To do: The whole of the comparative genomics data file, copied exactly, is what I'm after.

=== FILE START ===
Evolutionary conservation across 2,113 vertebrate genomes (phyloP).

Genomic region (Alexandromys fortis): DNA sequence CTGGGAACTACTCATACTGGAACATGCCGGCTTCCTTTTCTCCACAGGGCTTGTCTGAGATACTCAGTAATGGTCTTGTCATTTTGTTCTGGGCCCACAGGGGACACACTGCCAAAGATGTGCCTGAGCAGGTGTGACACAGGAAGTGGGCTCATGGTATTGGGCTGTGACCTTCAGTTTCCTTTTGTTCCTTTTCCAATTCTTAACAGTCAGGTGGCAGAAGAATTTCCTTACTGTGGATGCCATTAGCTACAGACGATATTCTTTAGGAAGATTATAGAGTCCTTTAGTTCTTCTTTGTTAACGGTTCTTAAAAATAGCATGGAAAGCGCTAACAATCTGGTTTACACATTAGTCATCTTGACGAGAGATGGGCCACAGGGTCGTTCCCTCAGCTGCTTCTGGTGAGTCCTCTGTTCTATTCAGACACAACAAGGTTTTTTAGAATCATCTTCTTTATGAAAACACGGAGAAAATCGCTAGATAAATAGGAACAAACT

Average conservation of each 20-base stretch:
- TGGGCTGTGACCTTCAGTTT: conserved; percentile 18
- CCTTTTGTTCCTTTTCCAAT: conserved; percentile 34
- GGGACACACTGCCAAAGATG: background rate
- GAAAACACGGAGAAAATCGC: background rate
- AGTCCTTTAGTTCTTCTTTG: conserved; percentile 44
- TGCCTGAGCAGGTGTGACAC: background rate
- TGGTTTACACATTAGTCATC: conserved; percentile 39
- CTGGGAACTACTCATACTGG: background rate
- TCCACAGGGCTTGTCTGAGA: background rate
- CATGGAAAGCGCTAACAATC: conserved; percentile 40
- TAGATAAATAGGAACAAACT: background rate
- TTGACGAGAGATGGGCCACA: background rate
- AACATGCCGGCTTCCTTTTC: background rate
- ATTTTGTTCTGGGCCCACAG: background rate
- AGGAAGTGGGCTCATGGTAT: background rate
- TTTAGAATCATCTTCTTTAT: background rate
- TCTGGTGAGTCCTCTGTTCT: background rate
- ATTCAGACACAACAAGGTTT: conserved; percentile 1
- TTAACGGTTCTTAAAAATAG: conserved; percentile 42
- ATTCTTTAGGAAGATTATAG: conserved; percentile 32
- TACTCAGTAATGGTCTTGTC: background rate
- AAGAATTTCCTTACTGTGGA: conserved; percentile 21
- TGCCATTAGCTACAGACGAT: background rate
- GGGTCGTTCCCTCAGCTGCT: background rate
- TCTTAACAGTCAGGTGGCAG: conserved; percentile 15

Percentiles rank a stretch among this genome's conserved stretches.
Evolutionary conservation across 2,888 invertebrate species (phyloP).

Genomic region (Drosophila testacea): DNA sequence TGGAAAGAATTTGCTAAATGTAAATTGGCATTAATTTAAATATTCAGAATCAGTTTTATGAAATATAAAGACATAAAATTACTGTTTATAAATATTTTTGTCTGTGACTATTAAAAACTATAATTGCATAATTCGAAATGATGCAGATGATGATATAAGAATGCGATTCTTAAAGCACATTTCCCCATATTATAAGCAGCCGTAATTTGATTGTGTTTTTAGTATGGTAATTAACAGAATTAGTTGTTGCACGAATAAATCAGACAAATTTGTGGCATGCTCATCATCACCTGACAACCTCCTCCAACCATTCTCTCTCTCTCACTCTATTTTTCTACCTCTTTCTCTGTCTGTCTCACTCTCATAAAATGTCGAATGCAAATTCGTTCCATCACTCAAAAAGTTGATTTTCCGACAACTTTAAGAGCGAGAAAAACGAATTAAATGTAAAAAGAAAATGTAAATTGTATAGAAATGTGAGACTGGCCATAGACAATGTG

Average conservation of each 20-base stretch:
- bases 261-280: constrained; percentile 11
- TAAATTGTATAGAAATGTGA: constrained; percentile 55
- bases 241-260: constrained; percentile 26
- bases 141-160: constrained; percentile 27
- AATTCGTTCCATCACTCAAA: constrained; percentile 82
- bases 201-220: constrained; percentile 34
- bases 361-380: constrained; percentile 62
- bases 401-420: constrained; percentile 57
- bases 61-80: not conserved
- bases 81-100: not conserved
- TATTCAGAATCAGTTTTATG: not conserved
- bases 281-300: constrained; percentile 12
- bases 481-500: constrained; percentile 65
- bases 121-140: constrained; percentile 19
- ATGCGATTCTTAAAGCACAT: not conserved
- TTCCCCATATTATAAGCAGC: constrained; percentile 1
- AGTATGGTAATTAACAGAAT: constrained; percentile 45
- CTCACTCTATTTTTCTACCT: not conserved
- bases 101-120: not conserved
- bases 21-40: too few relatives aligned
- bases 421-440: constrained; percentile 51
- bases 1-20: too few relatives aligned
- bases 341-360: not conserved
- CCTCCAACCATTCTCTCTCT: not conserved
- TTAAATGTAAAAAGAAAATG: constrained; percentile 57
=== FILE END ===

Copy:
Evolutionary conservation across 2,113 vertebrate genomes (phyloP).

Genomic region (Alexandromys fortis): DNA sequence CTGGGAACTACTCATACTGGAACATGCCGGCTTCCTTTTCTCCACAGGGCTTGTCTGAGATACTCAGTAATGGTCTTGTCATTTTGTTCTGGGCCCACAGGGGACACACTGCCAAAGATGTGCCTGAGCAGGTGTGACACAGGAAGTGGGCTCATGGTATTGGGCTGTGACCTTCAGTTTCCTTTTGTTCCTTTTCCAATTCTTAACAGTCAGGTGGCAGAAGAATTTCCTTACTGTGGATGCCATTAGCTACAGACGATATTCTTTAGGAAGATTATAGAGTCCTTTAGTTCTTCTTTGTTAACGGTTCTTAAAAATAGCATGGAAAGCGCTAACAATCTGGTTTACACATTAGTCATCTTGACGAGAGATGGGCCACAGGGTCGTTCCCTCAGCTGCTTCTGGTGAGTCCTCTGTTCTATTCAGACACAACAAGGTTTTTTAGAATCATCTTCTTTATGAAAACACGGAGAAAATCGCTAGATAAATAGGAACAAACT

Average conservation of each 20-base stretch:
- TGGGCTGTGACCTTCAGTTT: conserved; percentile 18
- CCTTTTGTTCCTTTTCCAAT: conserved; percentile 34
- GGGACACACTGCCAAAGATG: background rate
- GAAAACACGGAGAAAATCGC: background rate
- AGTCCTTTAGTTCTTCTTTG: conserved; percentile 44
- TGCCTGAGCAGGTGTGACAC: background rate
- TGGTTTACACATTAGTCATC: conserved; percentile 39
- CTGGGAACTACTCATACTGG: background rate
- TCCACAGGGCTTGTCTGAGA: background rate
- CATGGAAAGCGCTAACAATC: conserved; percentile 40
- TAGATAAATAGGAACAAACT: background rate
- TTGACGAGAGATGGGCCACA: background rate
- AACATGCCGGCTTCCTTTTC: background rate
- ATTTTGTTCTGGGCCCACAG: background rate
- AGGAAGTGGGCTCATGGTAT: background rate
- TTTAGAATCATCTTCTTTAT: background rate
- TCTGGTGAGTCCTCTGTTCT: background rate
- ATTCAGACACAACAAGGTTT: conserved; percentile 1
- TTAACGGTTCTTAAAAATAG: conserved; percentile 42
- ATTCTTTAGGAAGATTATAG: conserved; percentile 32
- TACTCAGTAATGGTCTTGTC: background rate
- AAGAATTTCCTTACTGTGGA: conserved; percentile 21
- TGCCATTAGCTACAGACGAT: background rate
- GGGTCGTTCCCTCAGCTGCT: background rate
- TCTTAACAGTCAGGTGGCAG: conserved; percentile 15

Percentiles rank a stretch among this genome's conserved stretches.
Evolutionary conservation across 2,888 invertebrate species (phyloP).

Genomic region (Drosophila testacea): DNA sequence TGGAAAGAATTTGCTAAATGTAAATTGGCATTAATTTAAATATTCAGAATCAGTTTTATGAAATATAAAGACATAAAATTACTGTTTATAAATATTTTTGTCTGTGACTATTAAAAACTATAATTGCATAATTCGAAATGATGCAGATGATGATATAAGAATGCGATTCTTAAAGCACATTTCCCCATATTATAAGCAGCCGTAATTTGATTGTGTTTTTAGTATGGTAATTAACAGAATTAGTTGTTGCACGAATAAATCAGACAAATTTGTGGCATGCTCATCATCACCTGACAACCTCCTCCAACCATTCTCTCTCTCTCACTCTATTTTTCTACCTCTTTCTCTGTCTGTCTCACTCTCATAAAATGTCGAATGCAAATTCGTTCCATCACTCAAAAAGTTGATTTTCCGACAACTTTAAGAGCGAGAAAAACGAATTAAATGTAAAAAGAAAATGTAAATTGTATAGAAATGTGAGACTGGCCATAGACAATGTG

Average conservation of each 20-base stretch:
- bases 261-280: constrained; percentile 11
- TAAATTGTATAGAAATGTGA: constrained; percentile 55
- bases 241-260: constrained; percentile 26
- bases 141-160: constrained; percentile 27
- AATTCGTTCCATCACTCAAA: constrained; percentile 82
- bases 201-220: constrained; percentile 34
- bases 361-380: constrained; percentile 62
- bases 401-420: constrained; percentile 57
- bases 61-80: not conserved
- bases 81-100: not conserved
- TATTCAGAATCAGTTTTATG: not conserved
- bases 281-300: constrained; percentile 12
- bases 481-500: constrained; percentile 65
- bases 121-140: constrained; percentile 19
- ATGCGATTCTTAAAGCACAT: not conserved
- TTCCCCATATTATAAGCAGC: constrained; percentile 1
- AGTATGGTAATTAACAGAAT: constrained; percentile 45
- CTCACTCTATTTTTCTACCT: not conserved
- bases 101-120: not conserved
- bases 21-40: too few relatives aligned
- bases 421-440: constrained; percentile 51
- bases 1-20: too few relatives aligned
- bases 341-360: not conserved
- CCTCCAACCATTCTCTCTCT: not conserved
- TTAAATGTAAAAAGAAAATG: constrained; percentile 57